After your body absorbs all the beneficial nutrients, everything you eat and drink eventually gets filtered through your kidneys and turned into urine. When you pee, you get rid of waste, salt, electrolytes, chemicals, toxins, digestive byproducts, and even hormones.
But your urine also passes out things like medications and foods. Urine contains more than 300 unique chemical compounds, including signs of illness, which is why it’s one of the best diagnostic tools.
If your urine is anything but pale yellow or light gold, Dr. Venkata Vallury and Dr. Visalakshi Vallury at Redwood Family Health Center in McKinney and Farmers Ranch, Texas, can analyze it to find out if you have an underlying condition.
Here, we take a closer look at the different conditions that may cause brown urine.
Dehydration is the main cause of discolored urine. Whether you sweat excessively or don’t drink enough water or both, you deprive your body of the essential fluids it needs to function properly.
Usually, the fix is as simple as upping your water intake. Shoot for drinking about 15.5 cups a day if you’re a man, and about 11.5 cups a day if you’re a woman.
In severe cases of dehydration, it might become necessary to replace lost fluids via IV drip.
Urinary tract infections (UTI), which occur when bacteria enter the urethra, are fairly common. The infection can stay localized in your urethra or migrate upward to your bladder, ureter, or even your kidneys.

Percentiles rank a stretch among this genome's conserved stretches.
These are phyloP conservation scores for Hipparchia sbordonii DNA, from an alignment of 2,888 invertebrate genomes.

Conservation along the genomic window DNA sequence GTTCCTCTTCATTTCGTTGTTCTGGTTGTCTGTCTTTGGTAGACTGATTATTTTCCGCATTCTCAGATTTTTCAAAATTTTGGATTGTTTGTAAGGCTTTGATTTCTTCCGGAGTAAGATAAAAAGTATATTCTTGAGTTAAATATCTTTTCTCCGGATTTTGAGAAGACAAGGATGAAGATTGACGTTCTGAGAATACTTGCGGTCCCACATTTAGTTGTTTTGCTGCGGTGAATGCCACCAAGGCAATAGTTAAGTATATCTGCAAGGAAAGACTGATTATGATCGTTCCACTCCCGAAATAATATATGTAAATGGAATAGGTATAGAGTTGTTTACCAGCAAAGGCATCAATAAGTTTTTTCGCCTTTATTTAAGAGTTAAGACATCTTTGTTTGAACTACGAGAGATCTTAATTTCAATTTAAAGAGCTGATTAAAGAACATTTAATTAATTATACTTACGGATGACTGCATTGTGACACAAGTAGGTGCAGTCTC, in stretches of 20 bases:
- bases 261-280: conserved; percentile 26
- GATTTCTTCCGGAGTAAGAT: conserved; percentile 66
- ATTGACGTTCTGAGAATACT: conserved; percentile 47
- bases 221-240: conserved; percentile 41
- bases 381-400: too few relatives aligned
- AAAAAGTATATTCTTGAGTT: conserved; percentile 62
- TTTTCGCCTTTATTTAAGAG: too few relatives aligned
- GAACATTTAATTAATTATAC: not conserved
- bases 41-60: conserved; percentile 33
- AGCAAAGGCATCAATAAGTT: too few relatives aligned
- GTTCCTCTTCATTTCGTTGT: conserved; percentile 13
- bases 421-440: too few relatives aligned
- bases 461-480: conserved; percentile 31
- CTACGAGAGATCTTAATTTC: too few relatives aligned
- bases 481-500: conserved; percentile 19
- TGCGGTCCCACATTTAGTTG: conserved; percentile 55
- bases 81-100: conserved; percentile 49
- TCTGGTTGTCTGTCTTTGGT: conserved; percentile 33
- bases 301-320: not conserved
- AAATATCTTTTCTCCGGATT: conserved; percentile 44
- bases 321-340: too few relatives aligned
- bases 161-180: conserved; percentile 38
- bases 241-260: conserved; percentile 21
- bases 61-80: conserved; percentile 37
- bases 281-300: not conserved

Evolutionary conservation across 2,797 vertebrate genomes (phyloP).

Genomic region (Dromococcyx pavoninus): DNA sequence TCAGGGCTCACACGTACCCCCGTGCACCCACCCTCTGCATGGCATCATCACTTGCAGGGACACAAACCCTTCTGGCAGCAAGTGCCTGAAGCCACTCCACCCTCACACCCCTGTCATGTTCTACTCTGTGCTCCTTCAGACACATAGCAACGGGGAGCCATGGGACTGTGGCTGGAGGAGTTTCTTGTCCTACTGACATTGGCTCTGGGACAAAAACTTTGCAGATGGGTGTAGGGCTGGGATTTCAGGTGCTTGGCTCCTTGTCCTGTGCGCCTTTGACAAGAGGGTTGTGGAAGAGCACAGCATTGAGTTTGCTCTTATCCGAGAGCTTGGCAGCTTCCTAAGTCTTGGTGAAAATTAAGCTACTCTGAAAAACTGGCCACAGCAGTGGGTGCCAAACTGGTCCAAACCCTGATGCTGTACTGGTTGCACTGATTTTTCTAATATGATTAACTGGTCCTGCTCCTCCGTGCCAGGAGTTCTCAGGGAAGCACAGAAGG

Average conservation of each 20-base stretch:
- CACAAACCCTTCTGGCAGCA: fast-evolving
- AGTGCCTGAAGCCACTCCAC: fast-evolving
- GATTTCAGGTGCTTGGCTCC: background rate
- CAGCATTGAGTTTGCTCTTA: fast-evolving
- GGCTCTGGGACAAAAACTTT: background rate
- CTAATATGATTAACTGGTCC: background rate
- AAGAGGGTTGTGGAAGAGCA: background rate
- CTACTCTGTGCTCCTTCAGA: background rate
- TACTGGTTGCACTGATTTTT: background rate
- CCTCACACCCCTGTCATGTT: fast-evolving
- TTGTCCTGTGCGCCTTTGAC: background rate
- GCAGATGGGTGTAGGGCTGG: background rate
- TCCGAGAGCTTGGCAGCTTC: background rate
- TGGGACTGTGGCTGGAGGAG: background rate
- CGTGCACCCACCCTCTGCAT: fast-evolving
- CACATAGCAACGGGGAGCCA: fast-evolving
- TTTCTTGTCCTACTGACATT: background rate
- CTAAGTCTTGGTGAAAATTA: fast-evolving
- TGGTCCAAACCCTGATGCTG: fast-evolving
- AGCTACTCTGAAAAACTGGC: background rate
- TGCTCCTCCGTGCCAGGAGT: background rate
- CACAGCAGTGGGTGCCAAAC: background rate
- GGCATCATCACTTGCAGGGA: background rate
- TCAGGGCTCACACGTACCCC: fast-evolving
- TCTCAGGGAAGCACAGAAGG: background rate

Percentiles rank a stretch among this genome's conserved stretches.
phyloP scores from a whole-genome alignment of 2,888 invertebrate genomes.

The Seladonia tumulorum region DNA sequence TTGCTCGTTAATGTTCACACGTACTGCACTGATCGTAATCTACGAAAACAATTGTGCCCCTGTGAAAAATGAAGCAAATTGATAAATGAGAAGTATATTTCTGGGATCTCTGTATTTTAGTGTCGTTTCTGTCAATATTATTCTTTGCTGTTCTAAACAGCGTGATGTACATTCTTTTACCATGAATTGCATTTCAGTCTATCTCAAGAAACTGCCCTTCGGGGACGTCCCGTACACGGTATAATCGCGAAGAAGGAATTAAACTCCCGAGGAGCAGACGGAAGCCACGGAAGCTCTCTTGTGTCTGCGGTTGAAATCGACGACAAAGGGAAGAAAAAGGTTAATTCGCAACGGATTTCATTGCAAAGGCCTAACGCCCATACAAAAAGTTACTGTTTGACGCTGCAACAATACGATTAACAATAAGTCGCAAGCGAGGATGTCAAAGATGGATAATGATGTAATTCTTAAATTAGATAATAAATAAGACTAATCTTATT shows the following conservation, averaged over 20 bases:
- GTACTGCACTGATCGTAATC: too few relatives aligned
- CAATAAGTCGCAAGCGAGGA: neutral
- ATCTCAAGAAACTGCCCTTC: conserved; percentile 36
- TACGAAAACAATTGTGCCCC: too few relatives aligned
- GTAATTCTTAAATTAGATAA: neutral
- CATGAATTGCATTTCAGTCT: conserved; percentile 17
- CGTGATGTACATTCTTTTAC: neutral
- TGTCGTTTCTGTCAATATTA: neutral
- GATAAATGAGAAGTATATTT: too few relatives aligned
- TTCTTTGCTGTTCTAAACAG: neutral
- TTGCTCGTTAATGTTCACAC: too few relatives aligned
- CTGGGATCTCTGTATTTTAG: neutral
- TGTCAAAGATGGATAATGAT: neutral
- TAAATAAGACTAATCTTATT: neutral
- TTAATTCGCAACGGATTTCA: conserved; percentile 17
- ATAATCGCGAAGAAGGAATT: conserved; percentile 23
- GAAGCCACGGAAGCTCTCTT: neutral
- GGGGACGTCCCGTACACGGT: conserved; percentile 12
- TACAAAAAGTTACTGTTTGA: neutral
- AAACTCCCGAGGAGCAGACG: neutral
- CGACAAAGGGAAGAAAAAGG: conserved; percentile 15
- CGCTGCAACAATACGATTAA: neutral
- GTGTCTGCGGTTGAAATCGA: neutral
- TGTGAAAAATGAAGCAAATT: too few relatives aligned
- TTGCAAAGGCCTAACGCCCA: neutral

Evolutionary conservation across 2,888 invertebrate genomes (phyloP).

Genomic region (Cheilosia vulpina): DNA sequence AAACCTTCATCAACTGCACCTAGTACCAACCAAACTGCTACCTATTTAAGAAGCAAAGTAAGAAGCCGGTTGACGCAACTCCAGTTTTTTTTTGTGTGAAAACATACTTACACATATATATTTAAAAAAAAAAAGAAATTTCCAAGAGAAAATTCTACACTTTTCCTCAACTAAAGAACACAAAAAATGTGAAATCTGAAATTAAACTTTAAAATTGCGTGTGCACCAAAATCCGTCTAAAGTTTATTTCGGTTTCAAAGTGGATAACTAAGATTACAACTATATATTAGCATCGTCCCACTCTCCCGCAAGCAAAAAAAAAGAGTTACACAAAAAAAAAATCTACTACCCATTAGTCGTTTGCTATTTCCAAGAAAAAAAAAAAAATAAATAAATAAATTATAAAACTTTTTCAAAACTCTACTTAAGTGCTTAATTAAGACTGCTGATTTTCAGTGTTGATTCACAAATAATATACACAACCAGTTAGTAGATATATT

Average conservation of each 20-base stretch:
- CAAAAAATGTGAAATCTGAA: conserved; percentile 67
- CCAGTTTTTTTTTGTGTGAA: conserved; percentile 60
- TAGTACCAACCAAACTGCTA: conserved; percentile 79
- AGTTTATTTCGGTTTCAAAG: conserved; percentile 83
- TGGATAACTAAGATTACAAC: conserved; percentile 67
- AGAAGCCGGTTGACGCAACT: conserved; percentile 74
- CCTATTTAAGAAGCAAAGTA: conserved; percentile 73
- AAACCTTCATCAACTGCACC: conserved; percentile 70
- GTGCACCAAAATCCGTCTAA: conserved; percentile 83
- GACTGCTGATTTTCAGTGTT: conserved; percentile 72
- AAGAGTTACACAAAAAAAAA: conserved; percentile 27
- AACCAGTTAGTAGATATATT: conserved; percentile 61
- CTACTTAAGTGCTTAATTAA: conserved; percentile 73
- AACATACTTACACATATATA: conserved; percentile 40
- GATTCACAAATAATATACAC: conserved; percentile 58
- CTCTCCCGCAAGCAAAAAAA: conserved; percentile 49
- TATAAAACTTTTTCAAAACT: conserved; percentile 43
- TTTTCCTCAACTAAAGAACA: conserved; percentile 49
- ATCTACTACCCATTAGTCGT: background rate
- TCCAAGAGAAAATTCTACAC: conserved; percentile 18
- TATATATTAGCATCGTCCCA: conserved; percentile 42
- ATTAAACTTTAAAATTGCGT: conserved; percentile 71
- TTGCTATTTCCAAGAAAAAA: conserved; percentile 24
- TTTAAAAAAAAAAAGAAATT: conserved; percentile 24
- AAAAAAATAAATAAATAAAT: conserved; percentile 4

One of the telltale signs of a UTI is discolored urine. You may notice it has become cloudy, pink, red, or brown. You may also have other symptoms, such as a strong urge to urinate, a burning sensation when you pee, and pelvic pain.
We can treat your UTI easily with antibiotics, so make sure you come see us before it progresses and causes complications, such as kidney dysfunction, kidney scarring, or blood poisoning.
Since everything you consume eventually makes its way to your kidneys, certain foods and medications have the ability to alter the color of your urine. For example, dark-colored foods like beets and blackberries can darken your urine, as can certain types of beans and foods that are high in vitamin A or B.
Brown urine may also stem from antibiotics, laxatives, muscle relaxants, and antimalarial drugs.
Certain viral infections can inflame your liver, a condition called hepatitis, which can cause your urine to become brown.
Other liver problems can also lead to brown urine, including cirrhosis, a progressive condition where scar tissue develops and replaces healthy liver cells.
If you’ve suffered from severe trauma to your muscles, the fibers may die off and enter your bloodstream. This condition, called rhabdomyolysis, can alter the color of your urine, and it can also cause severe kidney damage if you ignore it.
If you notice any changes in the color of your urine, we strongly urge you to make an appointment at the Redwood Family Health Center. Our expert team is skilled, experienced, and compassionate, so you can rest assured that you will receive the best patient-centered care Texas has to offer.
To schedule an appointment, call either of our offices in McKinney or Farmers Ranch, or book your visit online.